Well this certainly was a surprise. Everyone's been waiting to hear more about the XCOM First-person shooter ever since it was announced, but instead we get yet another announcement of a XCOM strategy game. Who'd have thunk-it? We talk to Producer Gareth DeAngelis to find out more...
Strategy Informer: The timing of this announcement seems interesting, especially as the shooter XCOM hasn't launched yet and has been in production for a very long time. Can you shed some light onto when this project began and its relationship to the 2K Marin shooter in development terms?
These projects are being developed independently. I think both games show what’s possible with the main ideas behind XCOM: facing off against an enemy you don’t understand. We’re really excited by what the guys at 2K Marin are doing with their game, and our teams have talked with each other.
Strategy Informer: This is the first game developed by Firaxis to not feature Sid Meier's name prominently in the title. Is that a newfound source of pressure? Is Sid at all involved in this game, or is he off on something else?
Sid is the creative director of the studio, and Jake Solomon is the lead designer on XCOM: Enemy Unknown. Sid and Jake talk frequently, and Sid’s brought a lot of his experience and insight into the design of the game. We’re all huge fans of the game, and the pressure comes from making our XCOM have all those awesome moments that people remember from the original.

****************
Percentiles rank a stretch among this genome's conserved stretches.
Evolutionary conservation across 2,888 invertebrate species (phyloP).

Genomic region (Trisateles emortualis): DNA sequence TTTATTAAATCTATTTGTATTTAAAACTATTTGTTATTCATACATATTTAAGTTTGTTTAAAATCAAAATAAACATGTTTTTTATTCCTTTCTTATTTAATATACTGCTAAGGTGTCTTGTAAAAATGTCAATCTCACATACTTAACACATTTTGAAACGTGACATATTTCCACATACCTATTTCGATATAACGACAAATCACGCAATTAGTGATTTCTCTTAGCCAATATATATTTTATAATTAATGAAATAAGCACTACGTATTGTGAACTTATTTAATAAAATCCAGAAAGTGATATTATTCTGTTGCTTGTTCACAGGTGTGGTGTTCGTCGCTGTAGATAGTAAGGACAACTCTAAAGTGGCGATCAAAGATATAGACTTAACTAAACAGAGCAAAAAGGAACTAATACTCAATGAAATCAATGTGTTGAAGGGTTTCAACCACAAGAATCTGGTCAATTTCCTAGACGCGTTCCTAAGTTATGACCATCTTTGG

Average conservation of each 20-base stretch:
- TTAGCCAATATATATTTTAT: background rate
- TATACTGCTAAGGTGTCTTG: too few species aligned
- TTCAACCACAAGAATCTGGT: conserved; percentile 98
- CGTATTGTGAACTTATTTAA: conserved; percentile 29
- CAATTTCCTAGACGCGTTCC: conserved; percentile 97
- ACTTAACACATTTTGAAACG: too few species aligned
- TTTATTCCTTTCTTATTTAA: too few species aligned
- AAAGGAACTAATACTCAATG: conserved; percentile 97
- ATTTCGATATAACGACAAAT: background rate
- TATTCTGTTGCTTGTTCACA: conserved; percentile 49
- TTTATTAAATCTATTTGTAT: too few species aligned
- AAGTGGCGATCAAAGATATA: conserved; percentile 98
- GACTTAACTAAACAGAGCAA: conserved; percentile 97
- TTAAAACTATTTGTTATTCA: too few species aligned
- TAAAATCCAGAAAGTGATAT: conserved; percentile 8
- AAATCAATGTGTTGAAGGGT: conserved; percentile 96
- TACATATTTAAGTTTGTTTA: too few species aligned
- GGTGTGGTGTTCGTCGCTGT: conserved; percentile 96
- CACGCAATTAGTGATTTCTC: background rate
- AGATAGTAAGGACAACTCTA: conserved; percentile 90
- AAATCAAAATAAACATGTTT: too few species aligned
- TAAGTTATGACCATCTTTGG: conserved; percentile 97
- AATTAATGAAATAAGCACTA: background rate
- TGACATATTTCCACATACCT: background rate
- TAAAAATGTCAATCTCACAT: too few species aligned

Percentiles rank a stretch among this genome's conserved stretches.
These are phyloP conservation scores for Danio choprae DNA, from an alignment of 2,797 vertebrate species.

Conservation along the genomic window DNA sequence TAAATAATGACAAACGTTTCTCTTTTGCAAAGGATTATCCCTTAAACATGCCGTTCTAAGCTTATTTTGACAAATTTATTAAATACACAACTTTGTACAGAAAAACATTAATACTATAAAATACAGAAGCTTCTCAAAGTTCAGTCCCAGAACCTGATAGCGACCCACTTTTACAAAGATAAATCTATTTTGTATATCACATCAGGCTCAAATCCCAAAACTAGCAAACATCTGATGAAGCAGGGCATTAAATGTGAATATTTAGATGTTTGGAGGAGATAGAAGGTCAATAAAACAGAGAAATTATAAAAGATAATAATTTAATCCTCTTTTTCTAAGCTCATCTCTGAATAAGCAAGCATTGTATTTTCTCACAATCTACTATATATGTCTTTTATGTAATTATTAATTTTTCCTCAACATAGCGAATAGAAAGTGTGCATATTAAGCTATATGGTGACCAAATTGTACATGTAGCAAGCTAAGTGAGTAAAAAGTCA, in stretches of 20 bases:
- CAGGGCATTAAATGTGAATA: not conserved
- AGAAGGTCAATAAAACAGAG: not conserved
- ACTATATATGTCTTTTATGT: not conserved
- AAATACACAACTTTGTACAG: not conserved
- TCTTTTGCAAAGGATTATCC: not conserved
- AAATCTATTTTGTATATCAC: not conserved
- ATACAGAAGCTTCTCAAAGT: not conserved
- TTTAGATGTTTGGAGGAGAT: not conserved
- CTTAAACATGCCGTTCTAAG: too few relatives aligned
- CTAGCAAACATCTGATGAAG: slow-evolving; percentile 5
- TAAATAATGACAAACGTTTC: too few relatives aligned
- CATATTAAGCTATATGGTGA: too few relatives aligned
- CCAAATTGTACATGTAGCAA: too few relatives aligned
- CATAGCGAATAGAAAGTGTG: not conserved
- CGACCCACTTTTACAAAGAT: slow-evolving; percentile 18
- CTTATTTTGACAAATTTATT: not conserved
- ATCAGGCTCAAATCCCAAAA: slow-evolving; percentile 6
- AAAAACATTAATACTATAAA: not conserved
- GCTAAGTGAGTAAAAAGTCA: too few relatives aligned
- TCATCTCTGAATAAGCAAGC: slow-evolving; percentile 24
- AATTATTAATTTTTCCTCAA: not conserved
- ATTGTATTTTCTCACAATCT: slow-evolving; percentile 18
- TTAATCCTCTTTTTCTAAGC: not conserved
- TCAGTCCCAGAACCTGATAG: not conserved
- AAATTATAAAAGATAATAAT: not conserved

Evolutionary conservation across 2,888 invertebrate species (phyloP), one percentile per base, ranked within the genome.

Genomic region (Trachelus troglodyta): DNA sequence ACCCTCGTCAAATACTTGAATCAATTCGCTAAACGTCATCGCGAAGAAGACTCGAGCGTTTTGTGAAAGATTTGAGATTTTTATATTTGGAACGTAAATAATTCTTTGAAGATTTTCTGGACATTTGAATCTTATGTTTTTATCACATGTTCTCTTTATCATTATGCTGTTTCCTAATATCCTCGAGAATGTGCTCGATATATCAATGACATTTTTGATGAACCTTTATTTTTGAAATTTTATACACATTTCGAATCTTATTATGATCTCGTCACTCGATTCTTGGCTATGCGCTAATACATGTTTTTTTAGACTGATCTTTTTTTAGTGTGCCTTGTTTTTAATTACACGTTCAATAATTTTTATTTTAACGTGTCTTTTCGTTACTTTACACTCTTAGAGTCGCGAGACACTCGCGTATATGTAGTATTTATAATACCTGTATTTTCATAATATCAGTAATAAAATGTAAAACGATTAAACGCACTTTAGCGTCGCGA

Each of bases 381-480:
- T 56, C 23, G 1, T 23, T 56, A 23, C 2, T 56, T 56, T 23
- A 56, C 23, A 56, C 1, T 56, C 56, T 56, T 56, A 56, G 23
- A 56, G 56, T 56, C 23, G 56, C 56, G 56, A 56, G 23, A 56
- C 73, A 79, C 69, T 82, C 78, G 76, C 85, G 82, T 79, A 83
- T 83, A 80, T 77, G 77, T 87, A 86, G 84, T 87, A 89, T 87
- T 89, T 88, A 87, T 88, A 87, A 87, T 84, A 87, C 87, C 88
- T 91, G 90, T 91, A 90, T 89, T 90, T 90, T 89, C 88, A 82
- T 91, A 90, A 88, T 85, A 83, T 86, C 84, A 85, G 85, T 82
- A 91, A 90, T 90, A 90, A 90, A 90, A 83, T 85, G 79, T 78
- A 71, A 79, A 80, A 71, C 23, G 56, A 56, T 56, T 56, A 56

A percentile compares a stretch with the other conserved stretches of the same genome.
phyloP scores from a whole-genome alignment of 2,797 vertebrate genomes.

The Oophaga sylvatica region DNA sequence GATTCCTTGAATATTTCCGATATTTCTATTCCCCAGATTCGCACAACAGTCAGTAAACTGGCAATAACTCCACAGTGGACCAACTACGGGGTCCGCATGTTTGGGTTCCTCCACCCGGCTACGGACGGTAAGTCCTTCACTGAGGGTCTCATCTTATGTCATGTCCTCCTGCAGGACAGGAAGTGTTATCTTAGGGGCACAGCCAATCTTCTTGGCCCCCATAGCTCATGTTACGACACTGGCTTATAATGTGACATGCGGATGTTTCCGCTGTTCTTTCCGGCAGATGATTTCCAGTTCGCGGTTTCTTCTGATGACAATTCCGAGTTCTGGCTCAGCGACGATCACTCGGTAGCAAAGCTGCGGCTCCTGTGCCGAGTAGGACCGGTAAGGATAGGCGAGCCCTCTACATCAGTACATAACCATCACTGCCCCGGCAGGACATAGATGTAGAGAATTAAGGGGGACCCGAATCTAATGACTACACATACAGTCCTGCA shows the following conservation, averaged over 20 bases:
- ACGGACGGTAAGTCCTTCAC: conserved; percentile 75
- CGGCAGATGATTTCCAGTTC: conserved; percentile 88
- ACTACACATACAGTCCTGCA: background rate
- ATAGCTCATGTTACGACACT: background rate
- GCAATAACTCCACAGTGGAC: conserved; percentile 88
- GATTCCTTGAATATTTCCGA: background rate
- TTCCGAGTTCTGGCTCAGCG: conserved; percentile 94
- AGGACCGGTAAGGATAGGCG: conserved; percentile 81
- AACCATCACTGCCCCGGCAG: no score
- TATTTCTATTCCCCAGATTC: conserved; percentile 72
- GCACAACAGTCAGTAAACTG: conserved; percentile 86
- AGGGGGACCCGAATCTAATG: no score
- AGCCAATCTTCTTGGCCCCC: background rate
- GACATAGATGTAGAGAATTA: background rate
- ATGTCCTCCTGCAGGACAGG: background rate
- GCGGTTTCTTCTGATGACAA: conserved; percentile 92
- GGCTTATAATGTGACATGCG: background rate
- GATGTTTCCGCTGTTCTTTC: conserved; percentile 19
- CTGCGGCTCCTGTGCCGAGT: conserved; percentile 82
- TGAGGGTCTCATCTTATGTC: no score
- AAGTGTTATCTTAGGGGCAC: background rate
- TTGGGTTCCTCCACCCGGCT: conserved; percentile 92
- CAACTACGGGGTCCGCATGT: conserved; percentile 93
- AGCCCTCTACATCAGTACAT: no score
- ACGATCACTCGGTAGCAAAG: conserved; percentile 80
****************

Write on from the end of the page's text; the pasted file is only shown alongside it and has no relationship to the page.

Strategy Informer: While it seems like an obvious fit now it's sunk in, I thought it was pretty surprising that you guys were working on this. How did the project come into your hands?
We’ve wanted to reimagine XCOM for years and take advantage of a lot of the advances in technology and design that have come about since 1994. This time, though, there was the right combination of background factors in place. Sid says “the stars aligned the right way” and I think that’s about right.
Strategy Informer: We find it interesting that you've set this in a completely different era from the shooter - sticking close to the roots of the original series. Why did you decide on this approach?
We’re trying to stay with the basic premise of the original game, which is that you’re in charge of an ultra-elite, ultra-secret organization defending the world against alien invaders. That’s a pretty awesome place to start, and then you just get more awesome as the game goes on once you start turning the aliens’ strengths against them!
Strategy Informer: You've revealed that the game flicks between real-time and turn-based gameplay depending on what you're doing - can you give any insight as to how this will work?
Combat is completely turn-based. Combat in XCOM has always been hard, almost brutal, because you can lose characters you’ve carefully levelled up through multiple missions. You can get away with that sort of difficulty by giving players the kind of complete control that comes from a turn-based system. This way players consider their decisions before carrying them out, and think through the possible consequences of those actions.
But while you’re in combat and in your base, time is progressing in the world overall, which means alien craft might slip through your satellite nets, or your scientists might wrap up a research project while you’re in the field. We want your decision of when to go to combat to have choices and consequences associated with that as well!
Strategy Informer: Stylistically this is a completely other world - almost literally - from Civilization or Railroads, while Alpha Centauri goes off in the other direction. How do you prepare a team used to creating takes on the real world for creating aliens and sci-fi-based settings?